(p) "in meditatione mea", Montanus, Junius & Tremellius, Piscator, Cocceius, Gejerus, Michaelis; so Ainsworth.

Attend unto me, and hear me: I mourn in my complaint, and make a noise;
EXEGETICAL (ORIGINAL LANGUAGES)
2. hear me] Answer me.

I mourn &c.] Render, I am restless in my complaint, and am distracted (R.V. moan). A word used in Genesis 27:40 of a roving life, in Jeremiah 2:31 of impatience of restraint (R.V. break loose), is here applied to the restlessness of a distracted mind.

Verse 2. - Attend unto me, and hear me. A very special need is indicated by these four petitions to be heard (vers. 1, 2). I mourn in my complaint, and make a noise; rather, I wander in my musing, and moan aloud. "I wander," i.e. "from one sad thought to another" (Kay); and, unable to constrain myself, I give vent to meanings. Orientals are given to open displays of their grief (Herod., 8:99; AEschylus, 'Persae,' passim). Psalm 55:2In this first group sorrow prevails. David spreads forth his deep grief before God, and desires for himself some lonely spot in the wilderness far away from the home or lurking-place of the confederate band of those who are compassing his overthrow. "Veil not Thyself" here, where what is spoken of is something audible, not visible, is equivalent to "veil not Thine ear," Lamentations 3:56, which He designedly does, when the right state of heart leaves the praying one, and consequently that which makes it acceptable and capable of being answered is wanting to the prayer (cf. Isaiah 1:15). שׂיח signifies a shrub (Syriac shucho, Arabic šı̂ḥ), and also reflection and care (Arabic, carefulness, attention; Aramaic, סח, to babble, talk, discourse). The Hiph. חריד, which in Genesis 27:40 signifies to lead a roving life, has in this instance the signification to move one's self backwards and forwards, to be inwardly uneasy; root רד, Arab. rd, to totter, whence râda, jarûda, to run up and down (IV to desire, will); raida, to shake (said of a soft bloated body); radda, to turn (whence taraddud, a moving to and fro, doubting); therefore: I wander hither and thither in my reflecting or meditating, turning restlessly from one thought to another. It is not necessary to read ואחמיה after Psalm 77:4 instead of ועהימה, since the verb הוּם equals המה, Psalm 42:6, 12, is secured by the derivatives. Since these only exhibit הוּם, and not הים (in Arabic used more particularly of the raving of love), ואהימה, as also אריד, is Hiph., and in fact like this latter used with an inward object: I am obliged to raise a tumult or groan, break out into the dull murmuring sounds of pain. The cohortative not unfrequently signifies "I have to" or "I must" of incitements within one's self which are under the control of outward circumstances. In this restless state of mind he finds himself, and he is obliged to break forth into this cry of pain on account of the voice of the foe which he cannot but hear; by reason of the pressure or constraint (עקת) of the evil-doer which he is compelled to feel. The conjecture צעקת (Olshausen and Hupfeld) is superfluous. עקה is a more elegant Aramaizing word instead of צרה.

The second strophe begins with a more precise statement of that which justifies his pain. The Hiph. חמיט signifies here, as in Psalm 140:11 (Chethb), declinare: they cast or roll down evil (calamity) upon him and maliciously lay snares for him בּאף, breathing anger against him who is conscious of having manifested only love towards them. His heart turns about in his body, it writhes (יהיל); cf. on this, Psalm 38:11. Fear and trembling take possession of his inward parts; יבא in the expression יבא בי, as is always the case when followed by a tone syllable, is a so-called נסוג אחור, i.e., it has the tone that has retreated to the penult. (Deuteronomy 1:38; Isaiah 7:24; Isaiah 60:20), although this is only with difficulty discernible in our printed copies, and is therefore (vid., Accentsystem, vi. 2) noted with Mercha. The fut. consec. which follows introduces the heightened state of terror which proceeds from this crowding on of fear and trembling. Moreover, the wish that is thereby urged from him, which David uttered to himself, is introduced in the third strophe by a fut. consec.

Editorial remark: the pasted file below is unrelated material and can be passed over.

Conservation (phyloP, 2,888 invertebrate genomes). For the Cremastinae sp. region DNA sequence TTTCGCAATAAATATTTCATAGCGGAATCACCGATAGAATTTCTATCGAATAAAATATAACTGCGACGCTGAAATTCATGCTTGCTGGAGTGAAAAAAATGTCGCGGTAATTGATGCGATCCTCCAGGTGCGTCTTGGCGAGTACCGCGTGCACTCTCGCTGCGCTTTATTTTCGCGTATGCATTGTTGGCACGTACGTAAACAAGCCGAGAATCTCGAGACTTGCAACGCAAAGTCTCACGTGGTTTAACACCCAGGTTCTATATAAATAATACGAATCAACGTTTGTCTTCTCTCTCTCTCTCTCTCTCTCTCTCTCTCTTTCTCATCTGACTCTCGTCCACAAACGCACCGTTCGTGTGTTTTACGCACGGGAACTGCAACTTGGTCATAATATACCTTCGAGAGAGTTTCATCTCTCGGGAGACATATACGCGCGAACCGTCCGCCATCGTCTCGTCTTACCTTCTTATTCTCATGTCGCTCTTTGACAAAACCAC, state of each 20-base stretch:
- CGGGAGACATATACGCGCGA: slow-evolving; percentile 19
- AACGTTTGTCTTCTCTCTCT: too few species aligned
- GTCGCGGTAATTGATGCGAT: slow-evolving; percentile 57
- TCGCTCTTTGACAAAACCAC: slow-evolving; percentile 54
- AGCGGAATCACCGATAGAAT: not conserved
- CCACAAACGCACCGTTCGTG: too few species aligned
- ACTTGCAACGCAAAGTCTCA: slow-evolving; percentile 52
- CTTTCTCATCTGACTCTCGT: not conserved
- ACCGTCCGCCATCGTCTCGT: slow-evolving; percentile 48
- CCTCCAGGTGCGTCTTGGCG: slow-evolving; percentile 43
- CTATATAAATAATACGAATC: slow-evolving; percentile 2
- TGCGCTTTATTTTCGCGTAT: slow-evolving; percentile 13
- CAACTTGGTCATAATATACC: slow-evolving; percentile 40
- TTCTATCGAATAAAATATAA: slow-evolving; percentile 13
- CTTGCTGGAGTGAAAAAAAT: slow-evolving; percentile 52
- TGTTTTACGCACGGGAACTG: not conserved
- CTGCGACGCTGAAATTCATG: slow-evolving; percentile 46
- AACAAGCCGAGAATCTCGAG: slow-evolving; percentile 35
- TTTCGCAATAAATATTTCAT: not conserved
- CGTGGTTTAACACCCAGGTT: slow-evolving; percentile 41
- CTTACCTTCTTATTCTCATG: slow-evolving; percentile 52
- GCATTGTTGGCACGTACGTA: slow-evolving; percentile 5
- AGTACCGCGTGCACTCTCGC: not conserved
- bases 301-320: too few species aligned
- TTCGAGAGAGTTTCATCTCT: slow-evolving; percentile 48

(Note: That beautiful old song of the church concerning Jesus has grown out of this strophe: -

Ecquis binas columbinas

Alas dabit animae?

Et in almam crucis palmam

Evolat citissime, etc.)

"Who will give me?" is equivalent to "Oh that I had!" Ges. 136, 1. In ואשׁכּנה is involved the self-satisfying signification of settling down (Ezekiel 31:13), of coming to rest and remaining in a place (2 Samuel 7:10). Without going out of our way, a sense perfectly in accordance with the matter in hand may be obtained for אחישׁה מפלט לי, if אחישׁה is taken not as Kal (Psalm 71:12), but after Isaiah 5:19; Isaiah 60:12, as Hiph.: I would hasten, i.e., quickly find for myself a place which might serve me as a shelter from the raging wind, from the storm. רוּח סעה is equivalent to the Arabic rihin sâijat-in, inasmuch as Arab. s‛â, "to move one's self quickly, to go or run swiftly," can be said both of light (Koran, 66:8) and of water-brooks (vid., Jones, Comm. Poes. Asiat., ed. Lipsiae, p. 358), and also of strong currents of air, of winds, and such like. The correction סערה, proposed by Hupfeld, produces a disfiguring tautology. Among those about David there is a wild movement going on which is specially aimed at his overthrow. From this he would gladly flee and hide himself, like a dove taking refuge in a cleft of the rock from the approaching storm, or from the talons of the bird of prey, fleeing with its noiseless but persevering flight.

(Note: Kimchi observes that the dove, when she becomes tired, draws in one wing and flies with the other, and thus the more surely escapes. Aben-Ezra finds an allusion here to the carrier-pigeon.)